Jack Galmitz

Three Poems from Background Noise

               I have an urge to make a box collage. I don't have the box yet, but I think I can find something for the purpose. I don't have an idea about what to put inside. My father once owned a small tailor shop in Washington Heights. I liked the wooden spools when they were bare of thread. I think I'll begin there.


               It was the first day of autumn and I was excited. Autumn was the start of something new even if it was really the beginning of the end. School started in autumn and I was in school so long it was embedded in me that it was the beginning of new things. This year I wanted to do what I hadn't done in twelve years: buy new things. I wanted a red and black plaid wool coat; a pair of moccasin work boots without insulation and with leather laces; and some flannel shirts. These things were totemic: they would bring me back to my teenage years when I had a future.


               Today is the anniversary of my father's death. I had spent that day with him, as my mother was in the hospital and expected to be released in the evening. It became clear as the day went on that he didn't know who I was. He thought I was a man sent by an agency to look after him, feed him, and monitor his insulin. He couldn't tell time, either. Later that night he got confused trying to find the bathroom, which was just beside his bedroom. He went into my mother's room asking for her help and then collapsed dead. I don't have anything to remember him by. He was a quiet man and never imparted anything that stayed with me. I do have his forehead and nose.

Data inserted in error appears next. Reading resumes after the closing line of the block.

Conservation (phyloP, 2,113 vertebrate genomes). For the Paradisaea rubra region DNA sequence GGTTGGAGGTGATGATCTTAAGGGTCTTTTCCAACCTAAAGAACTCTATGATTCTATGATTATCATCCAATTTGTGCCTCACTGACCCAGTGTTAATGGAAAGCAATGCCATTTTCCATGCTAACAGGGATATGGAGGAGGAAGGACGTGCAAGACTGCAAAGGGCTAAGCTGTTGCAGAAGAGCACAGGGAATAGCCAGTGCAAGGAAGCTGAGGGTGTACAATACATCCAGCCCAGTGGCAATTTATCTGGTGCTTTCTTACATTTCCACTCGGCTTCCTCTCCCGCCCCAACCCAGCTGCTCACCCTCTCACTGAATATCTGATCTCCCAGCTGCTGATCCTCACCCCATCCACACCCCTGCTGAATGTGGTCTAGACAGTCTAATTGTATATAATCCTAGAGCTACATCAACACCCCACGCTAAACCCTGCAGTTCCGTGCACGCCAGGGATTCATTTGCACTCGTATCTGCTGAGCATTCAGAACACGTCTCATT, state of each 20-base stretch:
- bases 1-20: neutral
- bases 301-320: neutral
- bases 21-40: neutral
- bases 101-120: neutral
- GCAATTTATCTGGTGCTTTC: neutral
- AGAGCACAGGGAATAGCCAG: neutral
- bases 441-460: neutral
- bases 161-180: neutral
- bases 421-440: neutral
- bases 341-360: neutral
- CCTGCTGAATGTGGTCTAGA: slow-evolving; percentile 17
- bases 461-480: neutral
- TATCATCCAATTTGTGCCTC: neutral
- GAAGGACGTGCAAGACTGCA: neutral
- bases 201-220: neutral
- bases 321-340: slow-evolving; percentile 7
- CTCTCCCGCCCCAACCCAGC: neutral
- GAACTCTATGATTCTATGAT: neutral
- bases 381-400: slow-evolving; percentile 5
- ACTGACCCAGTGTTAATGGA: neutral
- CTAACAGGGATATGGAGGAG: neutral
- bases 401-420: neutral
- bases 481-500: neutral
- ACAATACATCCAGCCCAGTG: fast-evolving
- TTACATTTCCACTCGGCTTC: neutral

Suddenly, I’m face to face

with the fact that I’m not
who I thought I was:
I can’t paint or draw &
my photographs are raw.
Honestly, I’m raw, too.
I was like that when I liked myself.
And I’m back.
My dungarees are cuffed.
My black low top sneakers are scuffed.
I can’t speak Portuguese.
I’ve never been abroad.
I no longer read books.
And when I walk the street
my stomach is a stroller
and I’m the mother.
Look at those apartment buildings.
None are outstanding- all squat, rectangular;
yet they serve their purposes.
On the pedestrian islands on the boulevard
there are trees. They blossom here
as do those in Belize.
And the light, the light here
is the same that shines
on the white buildings
of the islands of Greece.

Jack Galmitz was broken in the world when he was around twenty-seven. He never found a way to repair himself. His poems and photographs are vestiges left by his efforts.
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